Editor’s Note: Going out on a date with a new person can be rough under any circumstances. It gets even harder when you’re a gay guy open to dating a religious guy. /Linda LaScola
By Fernando Alcántar
I went out on a date the other day–yup, with a guy. I know, scandalous.
The Starbucks wasn’t the most romantic location, and he wasn’t all that I was hoping for, but in times of crisis I decided I’d give him a chance.
We covered the basics and the chat was going somewhat ok, until the point that he mentions he is a Muslim.
I had spent a couple of summers in Jordan where the vast majority of people are Muslim. The last girlfriend I had is Muslim (when I was already a Humanist). And I have respect for people’s particular stage in faith, especially when they’ve grown up in a particular religion and that’s all they’ve ever known. So being a Muslim wasn’t something that turned me off. But his words started getting a particular tone that has become all too familiar–cliches.
“What’s the point of living if you can’t have hope?”He asks.
“Well, many things,” I replied, “Love, family, progress, discovery, passion, to just name a few.”
He seemed caught off guard, as if he had never had anyone actually answer that question.
“Whatever we want to believe is ok,” He says.
“It’s ok to believe whatever we want, but that doesn’t mean that just because it’s ok to believe something, it also makes it true,” I reply.
“Yes, it is,” he says, “as long as we can feel it in our hearts.”
I knew there probably wouldn’t be a second date after this, so I stopped really expecting anything out of the conversation from then on. I asked to leave. Once outside, he asks if religion is a deal-breaker for me when it comes to dating. I remind him that my last girlfriend was Muslim, even when I had left religion.
“But even if they are religious, I still have to see that they have a good grasp of common sense,” I replied. “Like if there is a tree here (and I walk over to the tree) and I say that there is no tree, but you reach out to it and see it, and touch it, you should call me out and say ‘there IS actually a tree there.’”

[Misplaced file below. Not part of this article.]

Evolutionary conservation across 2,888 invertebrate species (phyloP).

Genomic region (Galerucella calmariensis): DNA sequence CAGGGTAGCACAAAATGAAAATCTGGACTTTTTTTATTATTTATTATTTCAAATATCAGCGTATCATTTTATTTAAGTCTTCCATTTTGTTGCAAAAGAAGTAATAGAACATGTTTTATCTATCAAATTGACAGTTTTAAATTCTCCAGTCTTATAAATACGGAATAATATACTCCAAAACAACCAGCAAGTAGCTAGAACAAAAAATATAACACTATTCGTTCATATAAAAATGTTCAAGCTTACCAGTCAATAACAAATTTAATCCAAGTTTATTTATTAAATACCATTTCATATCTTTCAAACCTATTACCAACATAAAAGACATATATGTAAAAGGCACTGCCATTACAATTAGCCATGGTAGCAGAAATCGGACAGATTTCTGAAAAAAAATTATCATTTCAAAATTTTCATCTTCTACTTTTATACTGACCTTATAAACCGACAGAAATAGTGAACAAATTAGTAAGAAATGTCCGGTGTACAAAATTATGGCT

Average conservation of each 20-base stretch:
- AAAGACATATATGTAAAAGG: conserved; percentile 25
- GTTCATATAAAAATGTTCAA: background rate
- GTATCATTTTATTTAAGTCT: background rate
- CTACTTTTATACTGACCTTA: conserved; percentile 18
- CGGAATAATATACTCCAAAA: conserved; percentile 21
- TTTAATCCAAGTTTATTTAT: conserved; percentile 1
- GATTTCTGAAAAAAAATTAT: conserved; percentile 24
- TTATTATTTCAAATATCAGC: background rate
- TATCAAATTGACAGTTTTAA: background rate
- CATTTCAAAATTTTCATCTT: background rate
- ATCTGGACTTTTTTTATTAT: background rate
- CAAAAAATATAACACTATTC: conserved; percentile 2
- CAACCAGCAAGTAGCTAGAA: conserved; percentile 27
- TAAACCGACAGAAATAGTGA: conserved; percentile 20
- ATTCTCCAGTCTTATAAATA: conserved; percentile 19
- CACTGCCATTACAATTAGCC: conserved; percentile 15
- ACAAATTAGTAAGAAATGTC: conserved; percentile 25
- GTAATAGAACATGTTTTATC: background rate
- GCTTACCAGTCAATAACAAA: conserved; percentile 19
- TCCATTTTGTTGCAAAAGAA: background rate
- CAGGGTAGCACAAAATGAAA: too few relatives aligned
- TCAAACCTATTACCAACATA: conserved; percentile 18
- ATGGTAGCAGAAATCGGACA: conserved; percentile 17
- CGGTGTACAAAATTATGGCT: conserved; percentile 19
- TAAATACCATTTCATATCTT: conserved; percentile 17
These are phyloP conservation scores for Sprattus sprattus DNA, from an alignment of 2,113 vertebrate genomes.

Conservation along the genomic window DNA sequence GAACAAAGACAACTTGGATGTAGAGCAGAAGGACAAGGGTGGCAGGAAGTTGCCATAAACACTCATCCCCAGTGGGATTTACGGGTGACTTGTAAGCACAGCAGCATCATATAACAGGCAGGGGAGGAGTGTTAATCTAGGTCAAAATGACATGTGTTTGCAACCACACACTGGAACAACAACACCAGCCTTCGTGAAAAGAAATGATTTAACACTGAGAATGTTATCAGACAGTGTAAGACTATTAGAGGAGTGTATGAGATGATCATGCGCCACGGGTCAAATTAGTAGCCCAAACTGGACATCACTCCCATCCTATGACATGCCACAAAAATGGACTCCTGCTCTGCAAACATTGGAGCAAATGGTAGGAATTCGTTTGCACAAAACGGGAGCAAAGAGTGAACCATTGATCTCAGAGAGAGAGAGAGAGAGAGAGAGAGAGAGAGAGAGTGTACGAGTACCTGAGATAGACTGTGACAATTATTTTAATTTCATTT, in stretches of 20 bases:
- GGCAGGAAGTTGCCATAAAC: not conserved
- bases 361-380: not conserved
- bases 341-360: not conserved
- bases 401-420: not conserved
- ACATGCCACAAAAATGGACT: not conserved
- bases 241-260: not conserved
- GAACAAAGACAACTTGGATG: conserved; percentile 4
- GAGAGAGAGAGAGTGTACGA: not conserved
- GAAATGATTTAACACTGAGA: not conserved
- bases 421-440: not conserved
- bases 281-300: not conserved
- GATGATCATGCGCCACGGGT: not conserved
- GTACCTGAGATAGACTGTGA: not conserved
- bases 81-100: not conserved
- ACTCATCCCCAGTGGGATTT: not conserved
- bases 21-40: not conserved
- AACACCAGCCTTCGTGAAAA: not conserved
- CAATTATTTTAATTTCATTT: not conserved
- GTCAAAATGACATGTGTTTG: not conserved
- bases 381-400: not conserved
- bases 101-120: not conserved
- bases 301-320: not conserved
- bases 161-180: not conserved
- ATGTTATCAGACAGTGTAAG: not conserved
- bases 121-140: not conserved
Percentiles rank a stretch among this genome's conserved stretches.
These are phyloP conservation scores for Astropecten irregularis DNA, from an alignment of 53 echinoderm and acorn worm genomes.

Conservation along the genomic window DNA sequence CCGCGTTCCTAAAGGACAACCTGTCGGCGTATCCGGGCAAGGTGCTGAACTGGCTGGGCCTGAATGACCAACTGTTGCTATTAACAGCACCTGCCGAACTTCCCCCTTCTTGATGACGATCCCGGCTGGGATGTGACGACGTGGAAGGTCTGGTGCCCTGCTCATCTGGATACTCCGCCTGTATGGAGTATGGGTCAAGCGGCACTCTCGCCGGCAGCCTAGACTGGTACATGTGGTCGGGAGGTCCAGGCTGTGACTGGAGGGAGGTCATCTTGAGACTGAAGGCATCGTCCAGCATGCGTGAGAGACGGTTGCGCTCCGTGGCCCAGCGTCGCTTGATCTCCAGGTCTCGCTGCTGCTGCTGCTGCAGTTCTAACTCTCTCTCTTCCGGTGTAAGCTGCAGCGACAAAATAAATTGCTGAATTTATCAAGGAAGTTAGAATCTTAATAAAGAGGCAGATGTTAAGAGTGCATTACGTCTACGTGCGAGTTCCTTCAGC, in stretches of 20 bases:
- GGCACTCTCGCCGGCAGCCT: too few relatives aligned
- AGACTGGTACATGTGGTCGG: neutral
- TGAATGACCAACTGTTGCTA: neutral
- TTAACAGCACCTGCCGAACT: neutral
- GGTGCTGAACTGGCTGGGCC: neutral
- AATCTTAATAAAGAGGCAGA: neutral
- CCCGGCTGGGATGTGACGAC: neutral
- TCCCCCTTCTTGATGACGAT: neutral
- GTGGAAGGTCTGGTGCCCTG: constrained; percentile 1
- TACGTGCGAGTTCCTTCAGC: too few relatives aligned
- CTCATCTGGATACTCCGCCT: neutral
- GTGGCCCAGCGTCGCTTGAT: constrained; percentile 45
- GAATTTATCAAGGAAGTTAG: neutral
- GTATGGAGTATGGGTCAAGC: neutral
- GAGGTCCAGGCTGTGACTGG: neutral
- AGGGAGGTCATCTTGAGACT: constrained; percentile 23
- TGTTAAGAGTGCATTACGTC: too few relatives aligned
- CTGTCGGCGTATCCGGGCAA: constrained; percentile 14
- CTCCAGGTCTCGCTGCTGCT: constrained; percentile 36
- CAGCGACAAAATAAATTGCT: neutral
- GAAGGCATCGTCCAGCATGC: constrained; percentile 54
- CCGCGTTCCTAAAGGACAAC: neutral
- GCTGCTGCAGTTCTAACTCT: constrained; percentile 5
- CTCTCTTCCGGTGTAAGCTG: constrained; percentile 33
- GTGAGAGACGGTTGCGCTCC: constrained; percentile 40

To which he replies, “But even if you don’t believe there is a tree there, it is ok,” and adds another cliché: “We are all allowed to believe whatever we want to believe.”
This had struck a chord, though.
I asked, “So, are you saying that if I say that there is no tree right here (and I hug the tree), and you say there is a tree here, both answers are just as valid?”“Of course,” He replies. “You just want to believe in what you can see.” (Cliché)
At this moment I am astonished. I don’t even know if there really is a point to keep talking. He sees the shock in my face and continues,
“For example, can you see love?”
I totally knew where he was going with this.
“No,” I replied, “but love is not an entity. Love is a feeling. Like many others that humans have.” I continued, “Do you ever feel hateful, sad, horny, frustrated?”
“Yes,” he replied.
“Well,” I said, “you feel them, but you don’t believe that there is an entity called Hate, Sadness, Horny, or Frustration. You realize that those are temporary or long lasting feelings, but that doesn’t mean that you can talk to them or engage with them.”
Frustration grew on both our ends.
Needless to say, I didn’t get any that night. I know that religion is a conversation that most people don’t want to have, unless we’re all part of the same team. Clichés are shortcuts, easy answers that calm our minds to avoid thinking of the tough answers. I get it. But when someone tells me that it’s ok if someone believes there is no tree there, while I’m hugging the damn thing, that kinda crosses a line–I think.
**Editor’s Question** LGBTQ or straight – what are you willing to accept in a partner who does not share your religious beliefs?
Bio: Fernando Alcántar is a former leader of the Foursquare (evangelical, Pentecostal) denomination in Mexico and senior coordinator of North American Partnerships at Azusa Pacific University, where he oversaw hundreds of churches in Mexico and helped to mobilize thousands of missionaries a year from all over the United States and Canada. He is now a gay atheist activist, spreading a message of tolerance, introspection and understanding. He lives in Stroudsburg, Pennsylvania. He is a member of The Clergy Project and author of To the Cross and Back: An Immigrant’s Journey from Faith to Reason, with a foreword by Dan Barker. This post is repostedwith permission from Fernando’s blog, Gospel of Reason.
>>>>>>By Self: Commons user MichaelMaggs – Own work, CC BY-SA 2.5, https://commons.wikimedia.org/w/index.php?curid=2191003 ; by Greg Dart ; By Benson Kua, CC BY-SA 2.0, https://commons.wikimedia.org/w/index.php?curid=12884519